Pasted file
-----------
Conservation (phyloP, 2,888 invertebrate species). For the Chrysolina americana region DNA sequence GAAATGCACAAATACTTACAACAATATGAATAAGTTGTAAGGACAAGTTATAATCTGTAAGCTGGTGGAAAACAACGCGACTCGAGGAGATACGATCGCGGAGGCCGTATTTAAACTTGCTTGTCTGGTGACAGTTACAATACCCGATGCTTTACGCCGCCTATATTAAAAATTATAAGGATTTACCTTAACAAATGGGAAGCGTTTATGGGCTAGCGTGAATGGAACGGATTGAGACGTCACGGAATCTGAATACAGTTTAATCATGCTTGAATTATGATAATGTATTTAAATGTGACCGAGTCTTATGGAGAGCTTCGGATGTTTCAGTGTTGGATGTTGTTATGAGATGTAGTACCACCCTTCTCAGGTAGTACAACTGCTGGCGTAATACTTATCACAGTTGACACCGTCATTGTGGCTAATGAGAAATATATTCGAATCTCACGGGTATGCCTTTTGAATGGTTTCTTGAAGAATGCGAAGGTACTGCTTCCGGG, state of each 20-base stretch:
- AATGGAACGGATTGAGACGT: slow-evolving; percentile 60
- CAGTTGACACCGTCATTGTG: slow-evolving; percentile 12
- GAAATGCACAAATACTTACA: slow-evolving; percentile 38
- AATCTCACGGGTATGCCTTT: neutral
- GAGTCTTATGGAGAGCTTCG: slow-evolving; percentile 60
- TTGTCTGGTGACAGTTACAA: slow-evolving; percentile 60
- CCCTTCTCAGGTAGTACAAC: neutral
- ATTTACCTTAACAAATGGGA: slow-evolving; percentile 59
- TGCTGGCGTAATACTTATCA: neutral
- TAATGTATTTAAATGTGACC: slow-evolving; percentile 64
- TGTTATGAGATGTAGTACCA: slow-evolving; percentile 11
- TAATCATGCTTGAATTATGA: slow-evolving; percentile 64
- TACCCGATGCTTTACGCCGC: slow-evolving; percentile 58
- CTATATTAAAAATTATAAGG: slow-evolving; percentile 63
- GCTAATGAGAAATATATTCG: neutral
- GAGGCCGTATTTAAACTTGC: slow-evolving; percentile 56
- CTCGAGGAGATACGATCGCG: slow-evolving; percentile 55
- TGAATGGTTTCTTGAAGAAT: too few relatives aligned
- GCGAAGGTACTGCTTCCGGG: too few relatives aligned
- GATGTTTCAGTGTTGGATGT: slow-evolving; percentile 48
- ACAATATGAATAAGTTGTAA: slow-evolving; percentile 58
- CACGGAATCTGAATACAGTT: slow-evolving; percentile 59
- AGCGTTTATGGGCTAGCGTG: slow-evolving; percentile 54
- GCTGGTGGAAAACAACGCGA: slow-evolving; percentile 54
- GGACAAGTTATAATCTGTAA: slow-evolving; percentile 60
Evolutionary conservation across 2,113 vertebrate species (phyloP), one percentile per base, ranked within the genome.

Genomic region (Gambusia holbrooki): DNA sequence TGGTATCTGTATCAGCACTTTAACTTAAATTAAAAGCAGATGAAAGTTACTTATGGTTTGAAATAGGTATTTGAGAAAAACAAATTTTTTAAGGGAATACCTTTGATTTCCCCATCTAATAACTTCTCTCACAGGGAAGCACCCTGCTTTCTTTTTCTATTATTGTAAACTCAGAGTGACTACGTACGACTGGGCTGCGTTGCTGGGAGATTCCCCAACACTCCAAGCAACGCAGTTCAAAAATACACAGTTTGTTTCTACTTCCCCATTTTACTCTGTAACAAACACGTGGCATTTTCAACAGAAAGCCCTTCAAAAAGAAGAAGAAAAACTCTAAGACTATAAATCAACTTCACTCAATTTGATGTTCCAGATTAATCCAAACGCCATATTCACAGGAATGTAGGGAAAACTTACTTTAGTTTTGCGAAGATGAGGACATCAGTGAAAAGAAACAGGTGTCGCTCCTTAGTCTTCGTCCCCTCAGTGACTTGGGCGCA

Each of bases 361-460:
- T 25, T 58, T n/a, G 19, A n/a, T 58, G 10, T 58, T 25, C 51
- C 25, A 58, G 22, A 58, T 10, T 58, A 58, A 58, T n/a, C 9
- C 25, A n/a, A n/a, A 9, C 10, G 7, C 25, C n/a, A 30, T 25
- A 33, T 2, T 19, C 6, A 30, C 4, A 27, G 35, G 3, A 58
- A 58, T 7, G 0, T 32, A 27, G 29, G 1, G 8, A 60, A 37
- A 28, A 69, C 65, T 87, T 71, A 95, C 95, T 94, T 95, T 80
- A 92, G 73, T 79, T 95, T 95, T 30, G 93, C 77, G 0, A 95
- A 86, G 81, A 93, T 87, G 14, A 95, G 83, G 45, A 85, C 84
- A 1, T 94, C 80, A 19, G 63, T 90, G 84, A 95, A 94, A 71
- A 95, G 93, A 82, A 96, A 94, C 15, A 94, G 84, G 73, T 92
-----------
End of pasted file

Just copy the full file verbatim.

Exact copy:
Conservation (phyloP, 2,888 invertebrate species). For the Chrysolina americana region DNA sequence GAAATGCACAAATACTTACAACAATATGAATAAGTTGTAAGGACAAGTTATAATCTGTAAGCTGGTGGAAAACAACGCGACTCGAGGAGATACGATCGCGGAGGCCGTATTTAAACTTGCTTGTCTGGTGACAGTTACAATACCCGATGCTTTACGCCGCCTATATTAAAAATTATAAGGATTTACCTTAACAAATGGGAAGCGTTTATGGGCTAGCGTGAATGGAACGGATTGAGACGTCACGGAATCTGAATACAGTTTAATCATGCTTGAATTATGATAATGTATTTAAATGTGACCGAGTCTTATGGAGAGCTTCGGATGTTTCAGTGTTGGATGTTGTTATGAGATGTAGTACCACCCTTCTCAGGTAGTACAACTGCTGGCGTAATACTTATCACAGTTGACACCGTCATTGTGGCTAATGAGAAATATATTCGAATCTCACGGGTATGCCTTTTGAATGGTTTCTTGAAGAATGCGAAGGTACTGCTTCCGGG, state of each 20-base stretch:
- AATGGAACGGATTGAGACGT: slow-evolving; percentile 60
- CAGTTGACACCGTCATTGTG: slow-evolving; percentile 12
- GAAATGCACAAATACTTACA: slow-evolving; percentile 38
- AATCTCACGGGTATGCCTTT: neutral
- GAGTCTTATGGAGAGCTTCG: slow-evolving; percentile 60
- TTGTCTGGTGACAGTTACAA: slow-evolving; percentile 60
- CCCTTCTCAGGTAGTACAAC: neutral
- ATTTACCTTAACAAATGGGA: slow-evolving; percentile 59
- TGCTGGCGTAATACTTATCA: neutral
- TAATGTATTTAAATGTGACC: slow-evolving; percentile 64
- TGTTATGAGATGTAGTACCA: slow-evolving; percentile 11
- TAATCATGCTTGAATTATGA: slow-evolving; percentile 64
- TACCCGATGCTTTACGCCGC: slow-evolving; percentile 58
- CTATATTAAAAATTATAAGG: slow-evolving; percentile 63
- GCTAATGAGAAATATATTCG: neutral
- GAGGCCGTATTTAAACTTGC: slow-evolving; percentile 56
- CTCGAGGAGATACGATCGCG: slow-evolving; percentile 55
- TGAATGGTTTCTTGAAGAAT: too few relatives aligned
- GCGAAGGTACTGCTTCCGGG: too few relatives aligned
- GATGTTTCAGTGTTGGATGT: slow-evolving; percentile 48
- ACAATATGAATAAGTTGTAA: slow-evolving; percentile 58
- CACGGAATCTGAATACAGTT: slow-evolving; percentile 59
- AGCGTTTATGGGCTAGCGTG: slow-evolving; percentile 54
- GCTGGTGGAAAACAACGCGA: slow-evolving; percentile 54
- GGACAAGTTATAATCTGTAA: slow-evolving; percentile 60
Evolutionary conservation across 2,113 vertebrate species (phyloP), one percentile per base, ranked within the genome.

Genomic region (Gambusia holbrooki): DNA sequence TGGTATCTGTATCAGCACTTTAACTTAAATTAAAAGCAGATGAAAGTTACTTATGGTTTGAAATAGGTATTTGAGAAAAACAAATTTTTTAAGGGAATACCTTTGATTTCCCCATCTAATAACTTCTCTCACAGGGAAGCACCCTGCTTTCTTTTTCTATTATTGTAAACTCAGAGTGACTACGTACGACTGGGCTGCGTTGCTGGGAGATTCCCCAACACTCCAAGCAACGCAGTTCAAAAATACACAGTTTGTTTCTACTTCCCCATTTTACTCTGTAACAAACACGTGGCATTTTCAACAGAAAGCCCTTCAAAAAGAAGAAGAAAAACTCTAAGACTATAAATCAACTTCACTCAATTTGATGTTCCAGATTAATCCAAACGCCATATTCACAGGAATGTAGGGAAAACTTACTTTAGTTTTGCGAAGATGAGGACATCAGTGAAAAGAAACAGGTGTCGCTCCTTAGTCTTCGTCCCCTCAGTGACTTGGGCGCA

Each of bases 361-460:
- T 25, T 58, T n/a, G 19, A n/a, T 58, G 10, T 58, T 25, C 51
- C 25, A 58, G 22, A 58, T 10, T 58, A 58, A 58, T n/a, C 9
- C 25, A n/a, A n/a, A 9, C 10, G 7, C 25, C n/a, A 30, T 25
- A 33, T 2, T 19, C 6, A 30, C 4, A 27, G 35, G 3, A 58
- A 58, T 7, G 0, T 32, A 27, G 29, G 1, G 8, A 60, A 37
- A 28, A 69, C 65, T 87, T 71, A 95, C 95, T 94, T 95, T 80
- A 92, G 73, T 79, T 95, T 95, T 30, G 93, C 77, G 0, A 95
- A 86, G 81, A 93, T 87, G 14, A 95, G 83, G 45, A 85, C 84
- A 1, T 94, C 80, A 19, G 63, T 90, G 84, A 95, A 94, A 71
- A 95, G 93, A 82, A 96, A 94, C 15, A 94, G 84, G 73, T 92